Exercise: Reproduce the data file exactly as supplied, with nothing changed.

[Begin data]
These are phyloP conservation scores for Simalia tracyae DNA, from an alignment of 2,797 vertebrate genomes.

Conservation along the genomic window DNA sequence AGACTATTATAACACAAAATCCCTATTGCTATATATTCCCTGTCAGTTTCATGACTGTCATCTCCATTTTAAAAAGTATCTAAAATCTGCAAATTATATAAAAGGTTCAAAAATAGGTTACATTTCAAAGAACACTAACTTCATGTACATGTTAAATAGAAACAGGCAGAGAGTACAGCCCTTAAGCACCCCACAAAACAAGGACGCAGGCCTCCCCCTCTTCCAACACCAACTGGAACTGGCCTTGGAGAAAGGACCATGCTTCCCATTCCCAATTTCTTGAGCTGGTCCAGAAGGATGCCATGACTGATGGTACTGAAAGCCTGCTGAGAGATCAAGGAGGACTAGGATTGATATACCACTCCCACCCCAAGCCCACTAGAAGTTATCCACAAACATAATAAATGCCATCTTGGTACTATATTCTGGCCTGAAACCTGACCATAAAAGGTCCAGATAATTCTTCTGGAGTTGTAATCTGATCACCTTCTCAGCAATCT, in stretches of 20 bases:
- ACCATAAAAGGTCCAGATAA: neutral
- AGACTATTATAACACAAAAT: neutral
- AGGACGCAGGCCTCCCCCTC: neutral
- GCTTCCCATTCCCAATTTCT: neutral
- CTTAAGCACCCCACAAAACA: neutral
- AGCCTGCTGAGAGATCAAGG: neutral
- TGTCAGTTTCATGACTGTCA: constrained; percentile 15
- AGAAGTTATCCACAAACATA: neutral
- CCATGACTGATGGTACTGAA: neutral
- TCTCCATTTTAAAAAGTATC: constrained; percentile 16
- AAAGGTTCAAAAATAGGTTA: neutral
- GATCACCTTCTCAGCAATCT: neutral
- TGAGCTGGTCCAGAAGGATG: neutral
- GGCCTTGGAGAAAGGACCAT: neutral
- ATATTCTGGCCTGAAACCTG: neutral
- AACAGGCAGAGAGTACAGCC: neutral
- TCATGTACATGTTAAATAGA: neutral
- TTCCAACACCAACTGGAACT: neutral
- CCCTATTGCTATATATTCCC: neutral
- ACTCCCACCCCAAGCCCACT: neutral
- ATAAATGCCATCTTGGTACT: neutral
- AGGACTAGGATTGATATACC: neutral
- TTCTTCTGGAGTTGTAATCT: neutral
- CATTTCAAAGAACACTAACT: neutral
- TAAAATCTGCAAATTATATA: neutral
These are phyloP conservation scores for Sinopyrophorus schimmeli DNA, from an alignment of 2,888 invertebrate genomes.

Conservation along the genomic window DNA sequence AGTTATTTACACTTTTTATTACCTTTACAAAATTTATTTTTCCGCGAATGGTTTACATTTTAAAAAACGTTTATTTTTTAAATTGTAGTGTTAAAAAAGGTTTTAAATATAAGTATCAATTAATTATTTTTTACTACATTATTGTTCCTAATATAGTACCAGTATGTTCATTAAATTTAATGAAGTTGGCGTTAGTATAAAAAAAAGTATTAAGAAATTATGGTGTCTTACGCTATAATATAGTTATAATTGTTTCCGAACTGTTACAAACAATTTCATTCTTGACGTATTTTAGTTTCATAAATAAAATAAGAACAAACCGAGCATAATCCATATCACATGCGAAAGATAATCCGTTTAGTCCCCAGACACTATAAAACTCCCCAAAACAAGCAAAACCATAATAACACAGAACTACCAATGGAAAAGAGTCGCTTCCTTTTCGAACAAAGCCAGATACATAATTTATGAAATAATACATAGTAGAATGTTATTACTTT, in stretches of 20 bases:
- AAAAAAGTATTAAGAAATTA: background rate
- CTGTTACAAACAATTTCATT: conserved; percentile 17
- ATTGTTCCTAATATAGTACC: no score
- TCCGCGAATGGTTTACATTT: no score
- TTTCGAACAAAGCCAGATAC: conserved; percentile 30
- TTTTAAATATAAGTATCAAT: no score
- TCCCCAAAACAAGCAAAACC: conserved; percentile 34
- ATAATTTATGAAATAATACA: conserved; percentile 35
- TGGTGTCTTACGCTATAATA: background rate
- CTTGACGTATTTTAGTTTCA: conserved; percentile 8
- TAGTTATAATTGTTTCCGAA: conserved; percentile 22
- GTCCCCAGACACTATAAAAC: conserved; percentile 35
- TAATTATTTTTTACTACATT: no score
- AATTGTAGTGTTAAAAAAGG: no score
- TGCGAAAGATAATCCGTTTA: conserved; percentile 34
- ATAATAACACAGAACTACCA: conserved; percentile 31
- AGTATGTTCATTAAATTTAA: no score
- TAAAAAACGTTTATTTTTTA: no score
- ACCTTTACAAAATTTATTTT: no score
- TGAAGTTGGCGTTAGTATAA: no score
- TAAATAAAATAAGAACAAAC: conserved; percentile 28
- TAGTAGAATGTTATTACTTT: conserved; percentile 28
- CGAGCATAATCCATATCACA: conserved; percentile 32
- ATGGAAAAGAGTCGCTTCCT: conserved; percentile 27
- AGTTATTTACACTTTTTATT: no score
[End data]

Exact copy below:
These are phyloP conservation scores for Simalia tracyae DNA, from an alignment of 2,797 vertebrate genomes.

Conservation along the genomic window DNA sequence AGACTATTATAACACAAAATCCCTATTGCTATATATTCCCTGTCAGTTTCATGACTGTCATCTCCATTTTAAAAAGTATCTAAAATCTGCAAATTATATAAAAGGTTCAAAAATAGGTTACATTTCAAAGAACACTAACTTCATGTACATGTTAAATAGAAACAGGCAGAGAGTACAGCCCTTAAGCACCCCACAAAACAAGGACGCAGGCCTCCCCCTCTTCCAACACCAACTGGAACTGGCCTTGGAGAAAGGACCATGCTTCCCATTCCCAATTTCTTGAGCTGGTCCAGAAGGATGCCATGACTGATGGTACTGAAAGCCTGCTGAGAGATCAAGGAGGACTAGGATTGATATACCACTCCCACCCCAAGCCCACTAGAAGTTATCCACAAACATAATAAATGCCATCTTGGTACTATATTCTGGCCTGAAACCTGACCATAAAAGGTCCAGATAATTCTTCTGGAGTTGTAATCTGATCACCTTCTCAGCAATCT, in stretches of 20 bases:
- ACCATAAAAGGTCCAGATAA: neutral
- AGACTATTATAACACAAAAT: neutral
- AGGACGCAGGCCTCCCCCTC: neutral
- GCTTCCCATTCCCAATTTCT: neutral
- CTTAAGCACCCCACAAAACA: neutral
- AGCCTGCTGAGAGATCAAGG: neutral
- TGTCAGTTTCATGACTGTCA: constrained; percentile 15
- AGAAGTTATCCACAAACATA: neutral
- CCATGACTGATGGTACTGAA: neutral
- TCTCCATTTTAAAAAGTATC: constrained; percentile 16
- AAAGGTTCAAAAATAGGTTA: neutral
- GATCACCTTCTCAGCAATCT: neutral
- TGAGCTGGTCCAGAAGGATG: neutral
- GGCCTTGGAGAAAGGACCAT: neutral
- ATATTCTGGCCTGAAACCTG: neutral
- AACAGGCAGAGAGTACAGCC: neutral
- TCATGTACATGTTAAATAGA: neutral
- TTCCAACACCAACTGGAACT: neutral
- CCCTATTGCTATATATTCCC: neutral
- ACTCCCACCCCAAGCCCACT: neutral
- ATAAATGCCATCTTGGTACT: neutral
- AGGACTAGGATTGATATACC: neutral
- TTCTTCTGGAGTTGTAATCT: neutral
- CATTTCAAAGAACACTAACT: neutral
- TAAAATCTGCAAATTATATA: neutral
These are phyloP conservation scores for Sinopyrophorus schimmeli DNA, from an alignment of 2,888 invertebrate genomes.

Conservation along the genomic window DNA sequence AGTTATTTACACTTTTTATTACCTTTACAAAATTTATTTTTCCGCGAATGGTTTACATTTTAAAAAACGTTTATTTTTTAAATTGTAGTGTTAAAAAAGGTTTTAAATATAAGTATCAATTAATTATTTTTTACTACATTATTGTTCCTAATATAGTACCAGTATGTTCATTAAATTTAATGAAGTTGGCGTTAGTATAAAAAAAAGTATTAAGAAATTATGGTGTCTTACGCTATAATATAGTTATAATTGTTTCCGAACTGTTACAAACAATTTCATTCTTGACGTATTTTAGTTTCATAAATAAAATAAGAACAAACCGAGCATAATCCATATCACATGCGAAAGATAATCCGTTTAGTCCCCAGACACTATAAAACTCCCCAAAACAAGCAAAACCATAATAACACAGAACTACCAATGGAAAAGAGTCGCTTCCTTTTCGAACAAAGCCAGATACATAATTTATGAAATAATACATAGTAGAATGTTATTACTTT, in stretches of 20 bases:
- AAAAAAGTATTAAGAAATTA: background rate
- CTGTTACAAACAATTTCATT: conserved; percentile 17
- ATTGTTCCTAATATAGTACC: no score
- TCCGCGAATGGTTTACATTT: no score
- TTTCGAACAAAGCCAGATAC: conserved; percentile 30
- TTTTAAATATAAGTATCAAT: no score
- TCCCCAAAACAAGCAAAACC: conserved; percentile 34
- ATAATTTATGAAATAATACA: conserved; percentile 35
- TGGTGTCTTACGCTATAATA: background rate
- CTTGACGTATTTTAGTTTCA: conserved; percentile 8
- TAGTTATAATTGTTTCCGAA: conserved; percentile 22
- GTCCCCAGACACTATAAAAC: conserved; percentile 35
- TAATTATTTTTTACTACATT: no score
- AATTGTAGTGTTAAAAAAGG: no score
- TGCGAAAGATAATCCGTTTA: conserved; percentile 34
- ATAATAACACAGAACTACCA: conserved; percentile 31
- AGTATGTTCATTAAATTTAA: no score
- TAAAAAACGTTTATTTTTTA: no score
- ACCTTTACAAAATTTATTTT: no score
- TGAAGTTGGCGTTAGTATAA: no score
- TAAATAAAATAAGAACAAAC: conserved; percentile 28
- TAGTAGAATGTTATTACTTT: conserved; percentile 28
- CGAGCATAATCCATATCACA: conserved; percentile 32
- ATGGAAAAGAGTCGCTTCCT: conserved; percentile 27
- AGTTATTTACACTTTTTATT: no score